Once Upon A Time In Hollywood

When you’re watching a Tarantino film, there’s no doubt that you’re definitely watching a Tarantino film and “Once Upon A Time In Hollywood” is no exception. The majority of this film is unequivocally genius, hilarious, suspenseful and gratifyingly violent like only Tarantino can deliver, but there are also stretches which are paced terribly, unreasonably long (there is absolutely no freaking reason for this film to be two hours and forty minutes) and somehow missing that sleek finish which made such films as “Reservoir Dogs” and “Pulp Fiction” such masterpieces.

I’ll be getting into spoilers from here so if you’re planning on seeing it but haven’t yet maybe ease up for now. “Hollywood” is a revisionist account of the notorious Manson family murders of actress Sharon Tate and four others in 1969, and like “Inglorious Basterds”, provides a sense of retribution and catharsis for a heinous crime which shook an era.

The film follows the fictional lives of Hollywood leading man Rick Dalton (Leo DiCaprio) and his stunt man/ best buddy Cliff Booth (Brad Pitt) in the months leading up to the infamous day. Dalton is becoming disenchanted with the cutthroat nature of Hollywood while Booth cruises around doing odd jobs for Dalton and hoping for stunt work (which is proving increasingly difficult since he allegedly murdered his wife).

Parallel to this story is that of Sharon Tate (Margot Robbie), the beautiful, sweet and wholesome actress who (in this universe) lives next door to Rick Dalton. Due to a series of lucky coincidences, the Manson family psychos arrive at Dalton’s house instead of Tate’s, and in true Tarantino style, Cliff and his pit bull brutally beat up and kill two of the intruders while Dalton roasts the third with his blow torch.

It’s undeniable that Tarantino is an expert at his craft; the dialogue is slick; the cinematography is superb and the performances are proper movie star performances. The chemistry between DiCaprio and Pitt in particular is unreal, and I hope they team up again because they work perfectly together on film.

As a film overall though, it just didn’t quite work for me.

What Tarantino does beautifully is create multiple narratives and tie them all in seamlessly at the end, most notably so in “Pulp Fiction”. He’s tried to do the same thing here, but it just seemed very clumsy to me. It was underwhelming that the main reason for the Manson weirdos not killing Sharon Tate was that they got the wrong house. The two stories themselves (let’s say Dalton/ Old Hollywood and Sharon Tate/ The Manson Family/ Cliff) are connected by only very flimsy threads and I can remember thinking that there were episodes of Seinfeld that work the multiple story angle with more finesse.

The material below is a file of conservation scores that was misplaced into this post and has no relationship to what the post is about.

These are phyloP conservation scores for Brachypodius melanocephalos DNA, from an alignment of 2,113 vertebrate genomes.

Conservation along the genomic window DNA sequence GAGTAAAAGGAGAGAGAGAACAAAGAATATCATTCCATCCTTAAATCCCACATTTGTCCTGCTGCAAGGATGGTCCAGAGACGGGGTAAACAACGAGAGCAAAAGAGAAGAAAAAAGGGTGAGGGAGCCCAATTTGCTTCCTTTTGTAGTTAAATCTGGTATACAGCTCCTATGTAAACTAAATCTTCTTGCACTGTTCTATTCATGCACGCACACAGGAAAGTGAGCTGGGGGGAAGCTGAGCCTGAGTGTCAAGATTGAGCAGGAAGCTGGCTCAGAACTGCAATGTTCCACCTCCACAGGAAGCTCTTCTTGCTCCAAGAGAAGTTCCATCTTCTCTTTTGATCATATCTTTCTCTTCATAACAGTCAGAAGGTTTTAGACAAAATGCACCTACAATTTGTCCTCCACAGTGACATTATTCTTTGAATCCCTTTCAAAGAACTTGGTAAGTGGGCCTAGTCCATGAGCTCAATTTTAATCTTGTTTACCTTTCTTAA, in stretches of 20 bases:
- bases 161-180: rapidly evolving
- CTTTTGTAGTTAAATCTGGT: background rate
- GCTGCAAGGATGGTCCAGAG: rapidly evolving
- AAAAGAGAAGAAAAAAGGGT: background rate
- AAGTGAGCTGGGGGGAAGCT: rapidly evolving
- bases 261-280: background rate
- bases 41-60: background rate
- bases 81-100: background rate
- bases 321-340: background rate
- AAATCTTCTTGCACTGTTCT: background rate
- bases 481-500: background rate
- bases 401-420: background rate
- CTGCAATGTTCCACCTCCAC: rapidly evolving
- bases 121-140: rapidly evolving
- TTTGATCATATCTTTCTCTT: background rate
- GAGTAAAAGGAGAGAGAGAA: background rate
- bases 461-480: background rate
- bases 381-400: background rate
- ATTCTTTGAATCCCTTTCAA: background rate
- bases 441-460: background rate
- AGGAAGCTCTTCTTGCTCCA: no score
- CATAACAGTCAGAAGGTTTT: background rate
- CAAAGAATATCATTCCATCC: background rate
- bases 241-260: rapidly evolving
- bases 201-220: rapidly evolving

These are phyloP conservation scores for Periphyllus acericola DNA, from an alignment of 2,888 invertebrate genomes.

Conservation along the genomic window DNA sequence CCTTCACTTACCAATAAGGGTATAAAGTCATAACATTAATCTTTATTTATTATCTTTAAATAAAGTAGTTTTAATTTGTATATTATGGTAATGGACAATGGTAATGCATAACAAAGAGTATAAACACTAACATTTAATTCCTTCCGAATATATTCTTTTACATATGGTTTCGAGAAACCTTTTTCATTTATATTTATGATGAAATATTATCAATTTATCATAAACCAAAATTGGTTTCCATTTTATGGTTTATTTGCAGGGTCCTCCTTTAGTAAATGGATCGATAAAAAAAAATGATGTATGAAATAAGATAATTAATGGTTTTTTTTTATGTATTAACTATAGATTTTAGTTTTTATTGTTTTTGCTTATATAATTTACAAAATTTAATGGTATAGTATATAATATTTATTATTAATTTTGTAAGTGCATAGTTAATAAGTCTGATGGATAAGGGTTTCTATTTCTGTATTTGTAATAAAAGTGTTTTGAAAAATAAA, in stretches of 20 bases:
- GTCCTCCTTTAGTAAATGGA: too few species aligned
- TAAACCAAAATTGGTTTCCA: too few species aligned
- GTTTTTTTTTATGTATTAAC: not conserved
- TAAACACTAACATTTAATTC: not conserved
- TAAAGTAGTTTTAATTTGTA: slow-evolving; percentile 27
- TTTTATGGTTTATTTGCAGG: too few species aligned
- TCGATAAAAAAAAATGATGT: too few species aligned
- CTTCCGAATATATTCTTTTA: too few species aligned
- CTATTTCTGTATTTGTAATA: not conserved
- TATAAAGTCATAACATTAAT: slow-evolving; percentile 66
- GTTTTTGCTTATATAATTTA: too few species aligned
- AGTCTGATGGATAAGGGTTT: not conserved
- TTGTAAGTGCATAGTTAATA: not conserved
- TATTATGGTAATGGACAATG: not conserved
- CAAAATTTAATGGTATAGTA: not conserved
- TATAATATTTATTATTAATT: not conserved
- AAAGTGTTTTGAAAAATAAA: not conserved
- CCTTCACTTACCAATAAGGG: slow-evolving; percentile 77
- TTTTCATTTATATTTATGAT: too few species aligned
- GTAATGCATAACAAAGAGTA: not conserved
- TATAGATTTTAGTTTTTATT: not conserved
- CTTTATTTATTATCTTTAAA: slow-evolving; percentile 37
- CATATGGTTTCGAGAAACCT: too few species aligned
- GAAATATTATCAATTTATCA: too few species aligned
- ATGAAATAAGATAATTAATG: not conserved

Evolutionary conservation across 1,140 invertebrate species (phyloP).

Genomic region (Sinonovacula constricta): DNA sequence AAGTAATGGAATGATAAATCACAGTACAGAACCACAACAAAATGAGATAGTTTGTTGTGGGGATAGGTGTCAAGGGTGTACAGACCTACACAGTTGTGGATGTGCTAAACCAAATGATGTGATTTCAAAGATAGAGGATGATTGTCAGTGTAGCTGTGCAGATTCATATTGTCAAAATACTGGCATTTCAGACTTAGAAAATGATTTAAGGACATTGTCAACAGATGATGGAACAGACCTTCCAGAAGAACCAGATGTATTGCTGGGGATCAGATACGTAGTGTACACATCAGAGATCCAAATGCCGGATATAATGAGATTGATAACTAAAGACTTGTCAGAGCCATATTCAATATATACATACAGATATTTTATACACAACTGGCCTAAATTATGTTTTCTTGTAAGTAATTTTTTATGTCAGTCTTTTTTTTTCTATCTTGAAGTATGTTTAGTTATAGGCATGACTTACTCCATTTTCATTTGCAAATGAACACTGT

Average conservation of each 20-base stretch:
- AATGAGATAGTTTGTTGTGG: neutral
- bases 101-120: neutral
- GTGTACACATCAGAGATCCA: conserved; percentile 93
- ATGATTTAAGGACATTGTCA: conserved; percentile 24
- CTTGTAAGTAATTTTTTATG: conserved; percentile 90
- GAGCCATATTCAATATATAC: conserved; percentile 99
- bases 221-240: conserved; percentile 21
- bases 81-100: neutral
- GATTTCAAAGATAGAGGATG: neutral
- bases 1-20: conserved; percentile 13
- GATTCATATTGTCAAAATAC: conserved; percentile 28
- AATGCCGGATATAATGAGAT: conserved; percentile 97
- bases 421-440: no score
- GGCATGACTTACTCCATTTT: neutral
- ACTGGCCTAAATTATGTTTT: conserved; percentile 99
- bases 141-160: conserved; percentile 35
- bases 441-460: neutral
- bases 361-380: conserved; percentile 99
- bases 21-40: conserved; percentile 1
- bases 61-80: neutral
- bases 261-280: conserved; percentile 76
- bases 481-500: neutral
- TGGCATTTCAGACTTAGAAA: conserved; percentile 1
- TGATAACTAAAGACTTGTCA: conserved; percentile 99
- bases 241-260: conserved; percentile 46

The story of Dalton is more or less Tarantino’s omage to the golden era of Hollywood, and the set pieces are sensational. These scenes are dripping in nostalgia, and it is fun being immersed in this world. But after a scene of Dalton performing in one of his television cameos that went for something like 12 minutes when the same impact could have been achieved in 5 minutes, and a bizarre and unnecessary rapport with a little girl co-star, I began to think that Tarantino was starting to lay it on a little thick.

One aspect which I actually thought was quite clever though was the portrayal of Sharon Tate. Tate’s murder was considered by many to be the symbolic end of the 1960s; she represented beauty, kindness, free love and youth. It would be easy to criticise the lack of complexity or development in this character, but I think that this was done very deliberately; Robbie portrays the image of Tate that society knew and remembered, and in this fairy tale, she lives on and so too does the spirit of the 1960s while her would be murderers are brutally and gratifyingly ripped apart. That’s one of the reasons why the final twenty minutes of the film are so much fun, (Dalton walking out of his garage with that flame thrower was one of the most badass things I’ve ever seen) and the collective glee of the audience in my cinema was palpable as the Manson murderers are served their grizzly justice.

There’s a great film somewhere in here, but it’s been almost suffocated by the excess of too much of a good thing.

My favourite dessert is lemon delicious, but there’s a point where it becomes too rich, too lemony and too damn much. For me, “Hollywood” was just too much Tarantino, and had this film been 2 hours instead of almost 3, I think I would have left the cinema wanting more, rather than trying to understand why the latest film of one of my favourite directors left me feeling disappointed.

By Jock Lehman

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